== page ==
- 截稿日期： 延期至 2021年10月28日
Biography: Dr. Qing Du received her BS degree in 2005 from Wuhan University, MS degree in 2008 from Changchun Institute of Applied Chemistry, and PhD degree in 2013 from University of Rochester. In 2015, she worked as a postdoctoral fellow at Huazhong University of Science and Technology. She then joined Huazhong University of Science and Technology as an assistant research fellow in 2020. Her group studies nano-oncology and smart nanomedicines.
Topic: Preparation of Multifunctional Calcium Alginate Microspheres by a One-step Electrospray Method for Chemoembolization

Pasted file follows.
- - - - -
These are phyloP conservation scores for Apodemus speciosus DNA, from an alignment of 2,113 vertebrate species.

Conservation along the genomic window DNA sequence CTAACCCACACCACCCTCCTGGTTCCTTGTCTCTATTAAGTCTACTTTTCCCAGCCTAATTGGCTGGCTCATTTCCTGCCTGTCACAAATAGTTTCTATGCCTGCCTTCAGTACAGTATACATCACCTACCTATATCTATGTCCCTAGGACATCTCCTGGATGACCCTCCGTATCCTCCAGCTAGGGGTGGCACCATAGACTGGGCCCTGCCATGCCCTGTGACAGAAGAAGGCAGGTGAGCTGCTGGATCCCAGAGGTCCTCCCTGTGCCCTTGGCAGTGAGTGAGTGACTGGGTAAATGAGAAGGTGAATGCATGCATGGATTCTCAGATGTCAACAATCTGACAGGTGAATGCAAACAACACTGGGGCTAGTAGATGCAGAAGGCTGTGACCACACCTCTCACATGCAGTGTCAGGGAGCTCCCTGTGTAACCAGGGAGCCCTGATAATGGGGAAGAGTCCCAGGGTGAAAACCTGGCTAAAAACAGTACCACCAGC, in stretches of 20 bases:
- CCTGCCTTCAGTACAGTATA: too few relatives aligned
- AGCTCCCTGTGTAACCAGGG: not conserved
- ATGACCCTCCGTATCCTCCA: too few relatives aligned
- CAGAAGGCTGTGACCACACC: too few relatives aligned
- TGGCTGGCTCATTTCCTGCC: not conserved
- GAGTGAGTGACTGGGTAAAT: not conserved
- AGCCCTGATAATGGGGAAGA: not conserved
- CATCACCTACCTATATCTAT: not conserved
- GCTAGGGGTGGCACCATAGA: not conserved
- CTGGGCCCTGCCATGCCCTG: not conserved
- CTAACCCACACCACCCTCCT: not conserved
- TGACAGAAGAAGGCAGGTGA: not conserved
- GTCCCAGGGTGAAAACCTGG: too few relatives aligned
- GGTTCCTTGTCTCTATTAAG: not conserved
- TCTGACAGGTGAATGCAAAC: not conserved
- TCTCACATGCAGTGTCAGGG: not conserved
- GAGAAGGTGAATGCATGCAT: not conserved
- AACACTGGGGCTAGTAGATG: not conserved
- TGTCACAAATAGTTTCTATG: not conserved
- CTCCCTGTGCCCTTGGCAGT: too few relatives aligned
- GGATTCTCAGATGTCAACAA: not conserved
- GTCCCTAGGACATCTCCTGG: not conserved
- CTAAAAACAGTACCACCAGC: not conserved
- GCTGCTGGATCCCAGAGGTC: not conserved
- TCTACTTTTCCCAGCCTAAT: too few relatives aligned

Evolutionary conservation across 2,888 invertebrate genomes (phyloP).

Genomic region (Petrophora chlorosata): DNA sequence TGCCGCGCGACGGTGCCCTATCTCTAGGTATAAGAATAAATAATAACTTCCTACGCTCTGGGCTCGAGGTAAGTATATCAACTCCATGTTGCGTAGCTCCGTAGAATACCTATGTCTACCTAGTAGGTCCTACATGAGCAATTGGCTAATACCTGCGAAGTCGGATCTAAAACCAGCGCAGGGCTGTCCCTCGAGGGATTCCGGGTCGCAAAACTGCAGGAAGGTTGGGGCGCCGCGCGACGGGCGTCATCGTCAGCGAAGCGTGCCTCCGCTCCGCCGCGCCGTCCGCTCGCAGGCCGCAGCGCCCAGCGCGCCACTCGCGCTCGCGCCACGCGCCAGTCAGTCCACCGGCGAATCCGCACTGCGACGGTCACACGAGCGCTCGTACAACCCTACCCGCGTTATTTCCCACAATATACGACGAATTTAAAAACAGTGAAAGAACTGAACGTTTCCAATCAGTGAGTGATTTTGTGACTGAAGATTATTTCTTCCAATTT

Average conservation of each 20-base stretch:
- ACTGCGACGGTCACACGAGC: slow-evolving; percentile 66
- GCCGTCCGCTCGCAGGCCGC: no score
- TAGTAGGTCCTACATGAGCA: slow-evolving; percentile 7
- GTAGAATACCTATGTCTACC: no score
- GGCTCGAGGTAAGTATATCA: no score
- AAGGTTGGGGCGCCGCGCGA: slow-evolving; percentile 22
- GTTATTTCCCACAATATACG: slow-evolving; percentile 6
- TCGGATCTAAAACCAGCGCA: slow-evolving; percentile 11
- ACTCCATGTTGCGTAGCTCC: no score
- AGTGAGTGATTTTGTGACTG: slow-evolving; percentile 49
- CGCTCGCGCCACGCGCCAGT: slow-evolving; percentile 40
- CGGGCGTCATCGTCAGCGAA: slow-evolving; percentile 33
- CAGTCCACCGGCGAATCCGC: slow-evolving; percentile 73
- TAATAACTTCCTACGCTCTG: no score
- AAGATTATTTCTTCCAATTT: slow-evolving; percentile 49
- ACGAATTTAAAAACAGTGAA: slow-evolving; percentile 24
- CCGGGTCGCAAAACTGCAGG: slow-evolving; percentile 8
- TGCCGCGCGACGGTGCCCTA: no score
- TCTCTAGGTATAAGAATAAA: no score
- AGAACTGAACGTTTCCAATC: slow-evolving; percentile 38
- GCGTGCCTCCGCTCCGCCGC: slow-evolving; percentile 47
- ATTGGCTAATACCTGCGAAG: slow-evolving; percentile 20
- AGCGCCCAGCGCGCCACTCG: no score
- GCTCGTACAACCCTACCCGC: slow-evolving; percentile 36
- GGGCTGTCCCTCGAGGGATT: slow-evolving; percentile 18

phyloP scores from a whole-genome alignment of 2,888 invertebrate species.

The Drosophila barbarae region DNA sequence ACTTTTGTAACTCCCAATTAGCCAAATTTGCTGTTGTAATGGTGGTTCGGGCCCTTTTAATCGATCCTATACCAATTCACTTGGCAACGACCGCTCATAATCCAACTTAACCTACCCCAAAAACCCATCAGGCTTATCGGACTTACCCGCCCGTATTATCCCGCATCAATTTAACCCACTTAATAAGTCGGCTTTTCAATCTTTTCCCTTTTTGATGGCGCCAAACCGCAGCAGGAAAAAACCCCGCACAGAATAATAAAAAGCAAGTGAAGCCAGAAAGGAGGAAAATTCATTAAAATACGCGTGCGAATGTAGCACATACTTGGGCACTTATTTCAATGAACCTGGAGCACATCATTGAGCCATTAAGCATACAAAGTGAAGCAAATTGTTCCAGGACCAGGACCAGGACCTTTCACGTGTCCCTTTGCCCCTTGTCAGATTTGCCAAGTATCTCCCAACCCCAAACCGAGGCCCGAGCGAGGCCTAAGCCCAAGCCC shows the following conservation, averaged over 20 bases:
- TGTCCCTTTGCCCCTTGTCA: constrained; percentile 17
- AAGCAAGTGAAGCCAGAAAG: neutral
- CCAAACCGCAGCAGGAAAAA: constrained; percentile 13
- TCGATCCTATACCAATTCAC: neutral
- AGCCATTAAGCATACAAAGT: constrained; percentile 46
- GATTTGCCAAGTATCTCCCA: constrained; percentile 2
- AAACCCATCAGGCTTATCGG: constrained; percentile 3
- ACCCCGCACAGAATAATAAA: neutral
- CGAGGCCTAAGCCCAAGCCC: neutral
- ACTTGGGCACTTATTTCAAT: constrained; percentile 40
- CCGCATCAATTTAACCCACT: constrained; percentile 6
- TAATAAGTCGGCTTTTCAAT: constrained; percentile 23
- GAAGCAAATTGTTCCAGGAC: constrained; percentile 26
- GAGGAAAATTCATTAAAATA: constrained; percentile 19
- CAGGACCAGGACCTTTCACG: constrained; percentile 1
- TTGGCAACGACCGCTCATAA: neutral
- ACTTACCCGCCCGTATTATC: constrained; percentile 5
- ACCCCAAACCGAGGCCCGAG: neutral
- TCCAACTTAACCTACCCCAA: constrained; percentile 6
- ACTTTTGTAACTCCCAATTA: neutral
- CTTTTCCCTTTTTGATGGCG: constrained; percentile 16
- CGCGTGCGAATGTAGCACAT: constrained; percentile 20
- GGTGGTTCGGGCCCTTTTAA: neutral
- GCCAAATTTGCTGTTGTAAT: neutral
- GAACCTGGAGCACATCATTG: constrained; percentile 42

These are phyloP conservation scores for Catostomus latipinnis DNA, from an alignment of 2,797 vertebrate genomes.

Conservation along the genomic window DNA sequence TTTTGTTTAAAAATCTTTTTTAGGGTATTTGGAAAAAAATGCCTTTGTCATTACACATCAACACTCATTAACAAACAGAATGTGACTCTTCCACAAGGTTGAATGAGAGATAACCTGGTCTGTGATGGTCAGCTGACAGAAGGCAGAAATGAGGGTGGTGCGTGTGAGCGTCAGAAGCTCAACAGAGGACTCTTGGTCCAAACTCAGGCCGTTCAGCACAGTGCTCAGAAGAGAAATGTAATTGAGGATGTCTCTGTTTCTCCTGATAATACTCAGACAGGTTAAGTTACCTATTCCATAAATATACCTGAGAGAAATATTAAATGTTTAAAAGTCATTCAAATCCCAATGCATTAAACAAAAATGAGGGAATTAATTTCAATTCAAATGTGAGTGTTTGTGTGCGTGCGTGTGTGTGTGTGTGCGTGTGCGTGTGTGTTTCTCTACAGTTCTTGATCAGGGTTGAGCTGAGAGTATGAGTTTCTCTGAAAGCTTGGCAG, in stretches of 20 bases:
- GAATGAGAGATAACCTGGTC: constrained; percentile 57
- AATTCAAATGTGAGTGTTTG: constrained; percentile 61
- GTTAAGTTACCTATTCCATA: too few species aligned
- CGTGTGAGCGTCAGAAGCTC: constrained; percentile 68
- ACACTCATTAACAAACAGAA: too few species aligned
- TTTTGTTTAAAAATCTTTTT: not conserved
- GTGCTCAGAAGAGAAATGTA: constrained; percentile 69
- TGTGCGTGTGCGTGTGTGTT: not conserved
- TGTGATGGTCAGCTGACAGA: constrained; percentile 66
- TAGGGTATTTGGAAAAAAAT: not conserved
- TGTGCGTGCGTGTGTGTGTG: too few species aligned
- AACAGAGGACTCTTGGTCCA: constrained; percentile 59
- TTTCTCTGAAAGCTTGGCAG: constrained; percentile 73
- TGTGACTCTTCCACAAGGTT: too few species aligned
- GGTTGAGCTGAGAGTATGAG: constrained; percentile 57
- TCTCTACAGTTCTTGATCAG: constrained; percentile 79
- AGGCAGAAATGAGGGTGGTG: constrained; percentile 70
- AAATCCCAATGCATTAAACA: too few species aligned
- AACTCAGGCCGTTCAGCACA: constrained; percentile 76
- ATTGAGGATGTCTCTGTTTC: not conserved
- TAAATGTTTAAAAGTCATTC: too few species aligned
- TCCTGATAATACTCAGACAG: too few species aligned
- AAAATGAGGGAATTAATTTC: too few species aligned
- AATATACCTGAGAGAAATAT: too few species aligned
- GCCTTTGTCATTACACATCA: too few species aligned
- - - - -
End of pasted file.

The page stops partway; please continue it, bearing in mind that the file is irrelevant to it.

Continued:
Abstract: Embolic agents with narrow size distribution and wide scale range are highly required in transarterial chemoembolization. In this study, a one-step electrospray technique has been developed for the preparation of nano-in-micron multifunctional embolic microspheres. Monodisperse calcium alginate (CaAlg) microspheres with a particle size range of 180 to 1000 μm were fabricated for the embolization. Nanoparticles, such as tantalum, BaSO4 and Fe3O4, were incorporated into the microspheres to realize the medical image diagnoses. Doxorubicin hydrochloride was bonded to CaAlg microspheres to prepare drug-eluting beads for the chemotherapy. They were evaluated for the ability of chemotherapy by investigating the drug loading behavior, the encapsulation efficiency, the cytotoxicity, in vitro and in vivo release under different experimental conditions. The cell viability and hemocompatibility assays indicated the CaAlg microspheres possessed excellent biocompatibility. DSA and histological studies demonstrated the microspheres exhibited good embolization efficacy. In vivo assessment showed that the microspheres had long-term X-ray / NMR imaging capability. They could not only display their own location and distribution precisely in real time during the operation of transcatheter arterial embolization, but also carry out noninvasive examination after operations. These results suggest that the “3-in-1” microspheres combined with embolization, chemotherapy and image diagnoses can be envisioned in the treatment of advanced hepatocellular carcinoma.